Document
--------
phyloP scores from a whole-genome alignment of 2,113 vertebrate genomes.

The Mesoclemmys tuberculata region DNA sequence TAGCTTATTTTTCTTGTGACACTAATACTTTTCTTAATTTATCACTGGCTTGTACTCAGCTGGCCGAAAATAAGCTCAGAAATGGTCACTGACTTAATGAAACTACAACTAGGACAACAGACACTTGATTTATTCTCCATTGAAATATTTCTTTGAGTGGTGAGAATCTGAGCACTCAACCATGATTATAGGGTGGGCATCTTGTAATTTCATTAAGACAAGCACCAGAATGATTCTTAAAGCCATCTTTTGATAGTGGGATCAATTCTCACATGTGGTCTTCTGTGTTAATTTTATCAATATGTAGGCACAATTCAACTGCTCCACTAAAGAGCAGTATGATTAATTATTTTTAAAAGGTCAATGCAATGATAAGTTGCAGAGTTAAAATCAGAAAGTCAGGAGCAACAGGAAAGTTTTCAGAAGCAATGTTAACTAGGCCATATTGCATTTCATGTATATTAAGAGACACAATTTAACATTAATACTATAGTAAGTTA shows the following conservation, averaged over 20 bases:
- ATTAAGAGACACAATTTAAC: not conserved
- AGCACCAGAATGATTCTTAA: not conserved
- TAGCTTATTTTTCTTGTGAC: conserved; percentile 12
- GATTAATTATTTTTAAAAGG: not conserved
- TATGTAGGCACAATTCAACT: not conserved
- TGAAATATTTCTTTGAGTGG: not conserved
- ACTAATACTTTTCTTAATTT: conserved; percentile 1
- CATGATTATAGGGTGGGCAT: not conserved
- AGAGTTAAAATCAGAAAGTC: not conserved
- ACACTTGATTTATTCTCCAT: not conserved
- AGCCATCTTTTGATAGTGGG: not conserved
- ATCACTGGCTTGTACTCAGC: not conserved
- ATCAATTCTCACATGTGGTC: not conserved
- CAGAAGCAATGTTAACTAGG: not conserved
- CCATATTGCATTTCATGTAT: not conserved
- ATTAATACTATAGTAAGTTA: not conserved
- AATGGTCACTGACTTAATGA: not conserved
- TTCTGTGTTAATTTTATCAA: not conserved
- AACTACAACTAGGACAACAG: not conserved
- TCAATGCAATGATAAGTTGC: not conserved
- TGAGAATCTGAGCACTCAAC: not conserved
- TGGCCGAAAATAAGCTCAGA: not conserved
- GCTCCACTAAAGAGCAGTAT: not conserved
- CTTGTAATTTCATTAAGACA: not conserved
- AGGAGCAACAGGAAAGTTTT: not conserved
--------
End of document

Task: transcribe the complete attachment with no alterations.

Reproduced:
phyloP scores from a whole-genome alignment of 2,113 vertebrate genomes.

The Mesoclemmys tuberculata region DNA sequence TAGCTTATTTTTCTTGTGACACTAATACTTTTCTTAATTTATCACTGGCTTGTACTCAGCTGGCCGAAAATAAGCTCAGAAATGGTCACTGACTTAATGAAACTACAACTAGGACAACAGACACTTGATTTATTCTCCATTGAAATATTTCTTTGAGTGGTGAGAATCTGAGCACTCAACCATGATTATAGGGTGGGCATCTTGTAATTTCATTAAGACAAGCACCAGAATGATTCTTAAAGCCATCTTTTGATAGTGGGATCAATTCTCACATGTGGTCTTCTGTGTTAATTTTATCAATATGTAGGCACAATTCAACTGCTCCACTAAAGAGCAGTATGATTAATTATTTTTAAAAGGTCAATGCAATGATAAGTTGCAGAGTTAAAATCAGAAAGTCAGGAGCAACAGGAAAGTTTTCAGAAGCAATGTTAACTAGGCCATATTGCATTTCATGTATATTAAGAGACACAATTTAACATTAATACTATAGTAAGTTA shows the following conservation, averaged over 20 bases:
- ATTAAGAGACACAATTTAAC: not conserved
- AGCACCAGAATGATTCTTAA: not conserved
- TAGCTTATTTTTCTTGTGAC: conserved; percentile 12
- GATTAATTATTTTTAAAAGG: not conserved
- TATGTAGGCACAATTCAACT: not conserved
- TGAAATATTTCTTTGAGTGG: not conserved
- ACTAATACTTTTCTTAATTT: conserved; percentile 1
- CATGATTATAGGGTGGGCAT: not conserved
- AGAGTTAAAATCAGAAAGTC: not conserved
- ACACTTGATTTATTCTCCAT: not conserved
- AGCCATCTTTTGATAGTGGG: not conserved
- ATCACTGGCTTGTACTCAGC: not conserved
- ATCAATTCTCACATGTGGTC: not conserved
- CAGAAGCAATGTTAACTAGG: not conserved
- CCATATTGCATTTCATGTAT: not conserved
- ATTAATACTATAGTAAGTTA: not conserved
- AATGGTCACTGACTTAATGA: not conserved
- TTCTGTGTTAATTTTATCAA: not conserved
- AACTACAACTAGGACAACAG: not conserved
- TCAATGCAATGATAAGTTGC: not conserved
- TGAGAATCTGAGCACTCAAC: not conserved
- TGGCCGAAAATAAGCTCAGA: not conserved
- GCTCCACTAAAGAGCAGTAT: not conserved
- CTTGTAATTTCATTAAGACA: not conserved
- AGGAGCAACAGGAAAGTTTT: not conserved